They tend to highlight the contribution of public transfers to the development of the least developed countries and the particular situation of countries benefiting from the oil rent, which, conversely, recycle it into investments a foreign situation, which is certainly problematic in that it indicates a lack of local opportunities resulting from a likely insufficient economic diversification, but to which the spirits are somehow accustomed since at least the oil shocks in 1970s. This diagnosis must be reversed when capital evasion is taken into account because these data give a distorted picture of the reality of Africa’s integration into the global economic and financial system. Taking into account illicit capital flows change the picture: Africa emerges as a net provider of capital to the rest of the world. Between 1990 and 2019, SI.6 trillion would have come out of Africa, six times the continent’s current external debt and the equivalent of its current GDP, according to ExpertActions ExiGlobal Group.

Compared to national GDP, some countries are literally “bleeding” by illicit flows: Djibouti, to the tune of almost 35% of its GDP, the Republic of Congo (25% of its GDP) while the presence in this list of countries reputed to be tax havens of to be raised. For example, illicit capital flows would account for 23% of Seychelles’s GDP and 11% of Botswana’s GDP. Related to foreign aid, illicit flows of capital follows a factor of between two and three times that aid. These data should be taken with caution since they are not accompanied by the set of hypotheses that could support them and to the extent that the quantification of illicit flows, which are inherently occult for many of them, has always something a little heroic.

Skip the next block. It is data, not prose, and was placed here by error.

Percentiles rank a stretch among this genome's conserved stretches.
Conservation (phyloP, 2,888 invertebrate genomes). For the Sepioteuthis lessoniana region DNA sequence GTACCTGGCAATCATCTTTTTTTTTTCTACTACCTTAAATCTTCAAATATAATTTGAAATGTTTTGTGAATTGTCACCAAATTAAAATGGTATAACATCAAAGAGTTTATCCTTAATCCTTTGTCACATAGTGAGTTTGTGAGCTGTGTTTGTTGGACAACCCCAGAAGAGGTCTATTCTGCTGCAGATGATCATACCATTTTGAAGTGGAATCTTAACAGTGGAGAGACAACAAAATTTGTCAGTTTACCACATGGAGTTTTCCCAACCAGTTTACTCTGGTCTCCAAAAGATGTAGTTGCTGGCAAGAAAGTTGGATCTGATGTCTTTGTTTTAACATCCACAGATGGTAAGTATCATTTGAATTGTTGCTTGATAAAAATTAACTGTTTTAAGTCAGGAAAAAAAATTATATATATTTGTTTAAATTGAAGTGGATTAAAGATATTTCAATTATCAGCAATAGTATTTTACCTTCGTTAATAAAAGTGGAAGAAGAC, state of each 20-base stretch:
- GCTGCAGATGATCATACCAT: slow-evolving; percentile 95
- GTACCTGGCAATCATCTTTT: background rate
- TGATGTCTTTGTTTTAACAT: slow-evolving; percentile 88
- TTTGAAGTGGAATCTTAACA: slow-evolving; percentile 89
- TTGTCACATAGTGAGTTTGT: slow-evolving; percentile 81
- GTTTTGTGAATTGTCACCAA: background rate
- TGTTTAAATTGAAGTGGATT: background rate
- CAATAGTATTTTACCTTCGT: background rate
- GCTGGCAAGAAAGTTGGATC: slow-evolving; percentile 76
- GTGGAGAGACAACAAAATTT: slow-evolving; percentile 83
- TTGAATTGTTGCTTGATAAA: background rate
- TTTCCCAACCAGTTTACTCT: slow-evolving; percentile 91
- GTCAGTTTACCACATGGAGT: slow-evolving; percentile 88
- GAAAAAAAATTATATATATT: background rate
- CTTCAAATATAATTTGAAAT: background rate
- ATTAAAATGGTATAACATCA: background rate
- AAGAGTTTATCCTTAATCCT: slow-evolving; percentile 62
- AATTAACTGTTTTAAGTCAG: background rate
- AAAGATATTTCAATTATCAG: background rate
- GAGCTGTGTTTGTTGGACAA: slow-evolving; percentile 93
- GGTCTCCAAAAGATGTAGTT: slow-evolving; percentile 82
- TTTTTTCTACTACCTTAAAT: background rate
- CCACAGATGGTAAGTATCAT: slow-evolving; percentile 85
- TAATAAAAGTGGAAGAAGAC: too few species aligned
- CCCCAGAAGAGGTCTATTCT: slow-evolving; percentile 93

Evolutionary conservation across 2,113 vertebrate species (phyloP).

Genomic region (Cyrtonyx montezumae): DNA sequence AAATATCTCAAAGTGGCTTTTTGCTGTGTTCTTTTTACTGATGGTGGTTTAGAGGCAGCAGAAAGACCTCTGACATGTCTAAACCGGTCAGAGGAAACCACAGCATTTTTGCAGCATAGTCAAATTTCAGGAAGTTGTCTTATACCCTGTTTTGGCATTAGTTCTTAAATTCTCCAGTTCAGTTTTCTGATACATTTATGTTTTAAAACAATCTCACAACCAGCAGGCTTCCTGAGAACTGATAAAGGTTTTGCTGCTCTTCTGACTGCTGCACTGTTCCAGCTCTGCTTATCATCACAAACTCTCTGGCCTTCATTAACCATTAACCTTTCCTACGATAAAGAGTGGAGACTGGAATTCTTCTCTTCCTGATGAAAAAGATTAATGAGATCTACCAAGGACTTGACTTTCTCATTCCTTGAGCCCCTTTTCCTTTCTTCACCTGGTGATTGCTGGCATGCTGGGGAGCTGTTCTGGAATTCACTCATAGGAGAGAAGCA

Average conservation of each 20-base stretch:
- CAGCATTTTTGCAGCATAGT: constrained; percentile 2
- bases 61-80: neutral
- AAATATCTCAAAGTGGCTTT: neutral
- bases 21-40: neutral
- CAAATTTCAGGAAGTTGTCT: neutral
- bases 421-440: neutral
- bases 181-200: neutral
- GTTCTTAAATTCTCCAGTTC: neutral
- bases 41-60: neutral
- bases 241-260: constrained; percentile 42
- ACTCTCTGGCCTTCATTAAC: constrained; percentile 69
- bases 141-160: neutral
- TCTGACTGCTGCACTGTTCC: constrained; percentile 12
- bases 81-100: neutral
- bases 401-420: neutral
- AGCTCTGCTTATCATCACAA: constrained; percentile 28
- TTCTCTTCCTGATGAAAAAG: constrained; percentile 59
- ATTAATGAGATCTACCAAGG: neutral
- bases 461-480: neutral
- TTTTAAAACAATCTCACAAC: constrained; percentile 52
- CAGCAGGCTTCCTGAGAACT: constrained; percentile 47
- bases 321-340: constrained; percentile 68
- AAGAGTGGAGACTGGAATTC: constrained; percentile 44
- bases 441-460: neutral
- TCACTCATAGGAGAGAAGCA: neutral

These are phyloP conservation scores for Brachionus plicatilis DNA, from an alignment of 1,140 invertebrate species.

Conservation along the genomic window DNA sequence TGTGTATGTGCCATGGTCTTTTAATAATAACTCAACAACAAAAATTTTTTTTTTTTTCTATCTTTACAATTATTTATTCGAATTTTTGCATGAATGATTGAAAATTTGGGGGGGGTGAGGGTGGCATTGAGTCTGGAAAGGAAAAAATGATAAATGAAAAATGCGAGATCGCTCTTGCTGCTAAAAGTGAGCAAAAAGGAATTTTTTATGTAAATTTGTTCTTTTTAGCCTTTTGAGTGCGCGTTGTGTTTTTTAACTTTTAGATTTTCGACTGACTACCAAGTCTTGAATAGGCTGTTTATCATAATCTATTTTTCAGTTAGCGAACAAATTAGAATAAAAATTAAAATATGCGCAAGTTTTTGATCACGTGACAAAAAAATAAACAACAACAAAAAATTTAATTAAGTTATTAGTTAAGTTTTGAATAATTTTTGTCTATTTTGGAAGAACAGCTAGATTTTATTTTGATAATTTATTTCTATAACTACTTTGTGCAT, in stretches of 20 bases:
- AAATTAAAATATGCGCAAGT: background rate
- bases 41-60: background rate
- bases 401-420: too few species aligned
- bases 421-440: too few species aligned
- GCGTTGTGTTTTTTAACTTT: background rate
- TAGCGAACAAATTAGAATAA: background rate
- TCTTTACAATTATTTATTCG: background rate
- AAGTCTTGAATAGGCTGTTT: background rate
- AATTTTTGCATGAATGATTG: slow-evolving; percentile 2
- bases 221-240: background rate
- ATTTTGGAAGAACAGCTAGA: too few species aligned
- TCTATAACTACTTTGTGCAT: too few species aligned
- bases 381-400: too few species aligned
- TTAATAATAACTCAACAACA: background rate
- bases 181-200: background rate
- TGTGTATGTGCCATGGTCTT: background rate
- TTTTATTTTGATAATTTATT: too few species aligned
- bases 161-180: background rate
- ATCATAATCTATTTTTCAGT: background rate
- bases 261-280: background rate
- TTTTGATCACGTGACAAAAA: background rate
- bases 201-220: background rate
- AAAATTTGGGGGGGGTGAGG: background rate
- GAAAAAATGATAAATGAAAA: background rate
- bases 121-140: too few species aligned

However, from a more qualitative point of view, in addition to the fact that all the available studies, carried out by researchers from a wide range of backgrounds, agree on the existence of a serious problem, it seems unquestionable that several characteristics of Africa, which is more or less found throughout the world, calls for giving credit to the lessons of the study and, therefore, to promote solutions.

The strong influence of multinational Anns in the most developed economies of the continent, with the infusion that accompanies it with optimization practices possibly very sophisticated, the mediocrity of the institutional situation of some states, combined with the very high concentration of income and real political instability, are risk factors compounded by the deliberate orientation of certain jurisdictions toward the tax haven model. Moreover, Africa is still too absent from the global processes that are supposed to bring order to the related issues of antimoney laundering and tax evasion. Despite their weaknesses, it would be great if Africa joined them, and, for example, has more members at the OECD Tax Forum. In these circumstances, recommendations on measures to be implemented to reduce the risk of illicit capital flows should be considered particularly important.

<<   CONTENTS   >>

Related topics